- Depending upon the time of year, compost can be ready any time from two to five months – in summer the process is much more rapid than in winter. The compost is ready to use when it has cooled down completely and does not get hot after turning over. If the compost still has heat in it and is applied to the garden it can do damage to young plants.
- Compost should be crumbly, dark brown to black in colour, with a pleasant earthy musty smell. Spread it around flowering plants, vegetables, ornamental shrubs and roses, working it into the soil.
- Only use material from healthy plants in the compost heap. Diseased material and invasive plants like dock seed heads, dandelion roots, couch and oxalis should not be used as the may survive the composting process to re-establish in the garden later. Avoid putting food scraps of dairy products, meat or bones into the compost heap.
- Compost is suitable to use as garden mulch. Which will help to improve soil structure, conserve soil moisture and suppress weeds. It conditions the soil by the addition of organic material and recycles waste.
- Egg shells
- Coffee grinds and tea bags
- Fruit and vege scraps
- Leaves and small garden waste
- Egg cartons and cardboard
- Weeds without seeds
- Wood ash
A fun way to recycle your kitchen scraps and garden waste into a nutrient rich, natural fertiliser for your garden is to start a worm farm.
- Identify the container for liquid collection. On top of this place the bin which has holes in the bottom, this is the first working tray. Add a couple of layers of newspaper across the bottom and then an 8cm layer of bedding material such as peat moss or aged compost to start the worms off.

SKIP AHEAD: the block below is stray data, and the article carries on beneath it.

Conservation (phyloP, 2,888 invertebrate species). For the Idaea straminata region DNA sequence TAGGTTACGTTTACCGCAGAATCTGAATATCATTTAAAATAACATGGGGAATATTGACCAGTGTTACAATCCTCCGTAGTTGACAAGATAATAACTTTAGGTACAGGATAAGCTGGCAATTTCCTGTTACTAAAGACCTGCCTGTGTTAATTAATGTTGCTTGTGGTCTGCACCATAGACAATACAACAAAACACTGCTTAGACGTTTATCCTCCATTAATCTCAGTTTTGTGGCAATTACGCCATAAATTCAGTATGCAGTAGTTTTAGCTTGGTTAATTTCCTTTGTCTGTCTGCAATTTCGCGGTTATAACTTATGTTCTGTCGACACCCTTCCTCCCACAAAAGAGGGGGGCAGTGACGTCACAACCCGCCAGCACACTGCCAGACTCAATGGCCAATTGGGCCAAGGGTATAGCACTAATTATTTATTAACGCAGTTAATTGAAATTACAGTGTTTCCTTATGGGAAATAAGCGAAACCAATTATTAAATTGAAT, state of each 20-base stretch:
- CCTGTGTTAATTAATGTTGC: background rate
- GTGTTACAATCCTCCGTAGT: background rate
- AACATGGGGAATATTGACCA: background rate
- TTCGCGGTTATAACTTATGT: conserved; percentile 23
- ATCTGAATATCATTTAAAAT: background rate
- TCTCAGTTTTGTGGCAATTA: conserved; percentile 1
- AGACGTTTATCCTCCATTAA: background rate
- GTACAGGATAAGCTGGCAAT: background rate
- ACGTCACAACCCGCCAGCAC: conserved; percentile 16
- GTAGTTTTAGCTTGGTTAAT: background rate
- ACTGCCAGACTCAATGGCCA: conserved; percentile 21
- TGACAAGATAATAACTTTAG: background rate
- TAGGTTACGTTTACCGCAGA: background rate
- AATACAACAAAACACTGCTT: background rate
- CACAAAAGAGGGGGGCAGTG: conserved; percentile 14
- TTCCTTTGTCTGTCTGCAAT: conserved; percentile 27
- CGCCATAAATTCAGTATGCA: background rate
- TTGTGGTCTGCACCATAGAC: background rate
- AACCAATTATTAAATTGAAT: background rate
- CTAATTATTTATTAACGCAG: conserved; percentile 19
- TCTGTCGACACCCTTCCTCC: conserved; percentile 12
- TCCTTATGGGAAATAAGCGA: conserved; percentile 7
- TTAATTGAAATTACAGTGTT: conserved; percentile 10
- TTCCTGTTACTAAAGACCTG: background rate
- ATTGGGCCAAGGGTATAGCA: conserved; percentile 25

- Start by adding up to 500g of worms to the bedding material and cover them with a blanket, worm blankets are available in store.
- Allow the worms a few days to settle into their new home then add a handful of food scraps to their surface feeding area as well as some paper towels, egg cartons etc., and place the worm blanket back on top.
- Keep the carpet and worm food materials damp, watering approximately one litre per week.
- Place your worm farm in a cool dry area of the garden away from the hot sun.
- The worm population will gradually increase and will self- regulate at around 12 months.
- Continue to feed regularly rather than in large amounts, up to around six litres of waste per week.
- When the first working bin fills up with vermicast (worm poos) place another working bin on top and continue with feeding into the second level – the worms will start to move upwards. When this fills add the third working bin and only feed in this layer. When the third working bin is full you can use the first working tray of vermicast on the garden. Place the empty bin back on top, this rotates the layers of the worm farm
This ‘How To’ Guide has been produced to provide basic information and our experienced staff are available to answer any questions that you may have. Because this guide is of a general nature, neither Palmers nor its staff are responsible for the application of the information, as the contents may need to be modified for individual projects and site applications.